I'm sorry, Michael, but you still seem to be confused about this. The edit that I asked about [75] is composed of this edit[76], this edit [77], and this edit [78], all your edits done between 14:08 and 14:13 on September 5th. The Sacks material was present before and after these edits. WLU deleted it an hour later.[79] I have never thought or suggested that you deleted it. I never asked for a third opinion on its deletion. It came up because it seems that RegentsPark was confused by its highlighting in the diff, and thought that it was part of the disputed material, not noticing that it was present in both the before and after edits. (A similar mistake to the one you made when you thought I had deleted the women in the movement material). I made it clear in responding to RegentsPark that WLU made the edit, and that it wasn't part of our dispute.[80] --Slp1 (talk) 02:54, 22 September 2008 (UTC)

You're right about this, and I am wrong. I apologize. I also thought that the lunatic fringe statement by Glenn Sacks was part of your request for a third party opinion. I saw red in the right-hand column of the edit difference and didn't appreciate the significane of the little plus sign. Michael H 34 (talk) 14:03, 22 September 2008 (UTC) Michael H 34


This section needs to be changed or eliminated.

"Liberal fathers’ rights advocates support equality with regard to gender roles, arguing that both sexes can be nurturers and breadwinners, and thus joint custody is in the best interest of the child because both men and women can be caregivers. They argue that they remain true to the original vision of feminism in seeking to free both men and women from stereotypical roles and from legal discrimination.[14][11] In contrast, the conservative wing of the Fathers’ rights movement decry the breakdown of the “traditional” family, and the gender-based roles implicit within it, viewing feminism as an enemy. They maintain that joint custody is in the best interest of the child because men and women are not interchangeable, and thus access to both parents provides the best environment for children.[14][11][13]"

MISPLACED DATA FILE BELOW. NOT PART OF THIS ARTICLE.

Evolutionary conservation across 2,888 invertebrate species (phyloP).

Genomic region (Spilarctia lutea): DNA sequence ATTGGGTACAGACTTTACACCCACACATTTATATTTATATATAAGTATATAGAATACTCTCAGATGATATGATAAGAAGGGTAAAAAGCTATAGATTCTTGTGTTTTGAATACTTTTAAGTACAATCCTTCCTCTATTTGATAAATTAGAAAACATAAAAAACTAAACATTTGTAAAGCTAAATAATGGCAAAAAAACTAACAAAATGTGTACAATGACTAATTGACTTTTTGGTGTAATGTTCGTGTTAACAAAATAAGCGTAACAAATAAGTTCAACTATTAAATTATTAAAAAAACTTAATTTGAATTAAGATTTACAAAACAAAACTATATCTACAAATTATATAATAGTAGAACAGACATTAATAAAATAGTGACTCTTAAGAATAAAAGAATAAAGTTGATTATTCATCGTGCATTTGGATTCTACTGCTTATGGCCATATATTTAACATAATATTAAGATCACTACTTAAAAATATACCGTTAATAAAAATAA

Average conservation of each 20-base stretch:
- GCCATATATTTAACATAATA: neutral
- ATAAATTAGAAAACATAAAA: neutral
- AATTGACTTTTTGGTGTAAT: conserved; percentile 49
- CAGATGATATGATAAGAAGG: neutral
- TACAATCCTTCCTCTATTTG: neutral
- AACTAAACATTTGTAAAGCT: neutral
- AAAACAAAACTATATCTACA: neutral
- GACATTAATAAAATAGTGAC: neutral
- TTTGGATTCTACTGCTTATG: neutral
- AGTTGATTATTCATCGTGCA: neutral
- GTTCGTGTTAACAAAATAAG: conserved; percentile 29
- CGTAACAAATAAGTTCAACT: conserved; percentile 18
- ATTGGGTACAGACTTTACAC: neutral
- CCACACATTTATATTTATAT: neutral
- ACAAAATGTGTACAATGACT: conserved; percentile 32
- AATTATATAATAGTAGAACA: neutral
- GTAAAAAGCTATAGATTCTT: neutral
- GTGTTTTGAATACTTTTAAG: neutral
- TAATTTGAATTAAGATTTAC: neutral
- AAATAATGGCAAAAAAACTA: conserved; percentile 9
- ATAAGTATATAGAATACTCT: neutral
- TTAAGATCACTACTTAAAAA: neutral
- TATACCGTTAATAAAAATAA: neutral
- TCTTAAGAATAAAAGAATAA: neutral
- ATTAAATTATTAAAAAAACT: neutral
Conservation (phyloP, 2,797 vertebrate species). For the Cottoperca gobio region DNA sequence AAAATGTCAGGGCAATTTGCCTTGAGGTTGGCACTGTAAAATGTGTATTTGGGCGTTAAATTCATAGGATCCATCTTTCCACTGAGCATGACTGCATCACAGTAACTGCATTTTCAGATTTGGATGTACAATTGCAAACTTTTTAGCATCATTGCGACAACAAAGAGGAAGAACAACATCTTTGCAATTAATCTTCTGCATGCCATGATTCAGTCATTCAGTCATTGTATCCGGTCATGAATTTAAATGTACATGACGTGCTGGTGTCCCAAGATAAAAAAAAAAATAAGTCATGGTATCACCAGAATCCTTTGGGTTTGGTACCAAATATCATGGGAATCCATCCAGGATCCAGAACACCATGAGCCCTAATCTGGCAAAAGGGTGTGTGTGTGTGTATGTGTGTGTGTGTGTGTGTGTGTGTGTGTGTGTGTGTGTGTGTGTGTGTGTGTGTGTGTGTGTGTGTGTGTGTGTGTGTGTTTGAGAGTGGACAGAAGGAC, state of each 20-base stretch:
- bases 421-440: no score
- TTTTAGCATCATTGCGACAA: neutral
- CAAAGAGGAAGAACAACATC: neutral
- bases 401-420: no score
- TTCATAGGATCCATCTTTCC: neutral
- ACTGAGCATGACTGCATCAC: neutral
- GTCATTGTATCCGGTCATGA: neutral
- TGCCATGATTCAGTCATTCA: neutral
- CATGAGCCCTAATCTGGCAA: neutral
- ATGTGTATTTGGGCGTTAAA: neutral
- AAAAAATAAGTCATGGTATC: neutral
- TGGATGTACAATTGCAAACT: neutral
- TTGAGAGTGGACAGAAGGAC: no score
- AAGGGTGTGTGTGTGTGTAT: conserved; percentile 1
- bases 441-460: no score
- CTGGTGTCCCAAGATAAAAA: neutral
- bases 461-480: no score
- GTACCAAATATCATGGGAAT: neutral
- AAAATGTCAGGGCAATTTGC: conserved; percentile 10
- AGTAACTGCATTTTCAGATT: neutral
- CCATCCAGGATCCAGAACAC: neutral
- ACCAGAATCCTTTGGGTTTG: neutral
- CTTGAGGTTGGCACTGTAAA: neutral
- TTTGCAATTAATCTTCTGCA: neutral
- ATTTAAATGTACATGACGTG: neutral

In my view, the section is overly simplistic, confusing, and given undue weight. It also includes no attribution. To start,

(1) Some, possibly most, of the people who believe that both men and women can be both nurturers and breadwinners may also believe that children need more than nurturing and breadwinning. They may believe that children need parental authority and that both genders are capable of asserting parental authority for the best interest of children. In addition, they may also believe that there are gender-correlated differences in parenting style. (2) Some, possibly most, of the people who believe that both men and women can be both nurturers and breadwinners may also view current feminists as enemies, because current feminists oppose a rebuttable presumption for shared parenting. They may believe that the "original goals of feminism" have changed.

Michael H 34 (talk) 14:27, 22 September 2008 (UTC) Michael H 34

This sentence is also a concern:

"Such groups argue that fathers are victimized by gender bias and discrimination in family law,[9][11][4][14] and that sole custody decisions are a denial of equal rights.[14][15][13][16] "

In particular, such groups state that mothers who are primary breadwinners are discriminated against. Michael H 34 (talk) 14:33, 22 September 2008 (UTC) Michael

This is a much better sentence: Such groups state that fathers are victimized by gender bias and discrimination in family law,[9][11][4][14] and that sole custody decisions are a denial of parental rights.[14][15][13][16] Michael H 34 (talk) 14:38, 22 September 2008 (UTC) Michael H 34
Thank you, Michael, for your apology and also for discussing your concerns about my recent edits here on the talkpage. I appreciate both.
To summarize, your viewpoint is that the sections added are "simplistic, confusing, and given undue weight" and include "no attribution". Then you describe the specific problems you see need correction in the sentences, describing your views of what some and/or most people believe about these issues. You also would prefer to change "equal rights" to "parental rights" to cover the issue of women being discriminated against.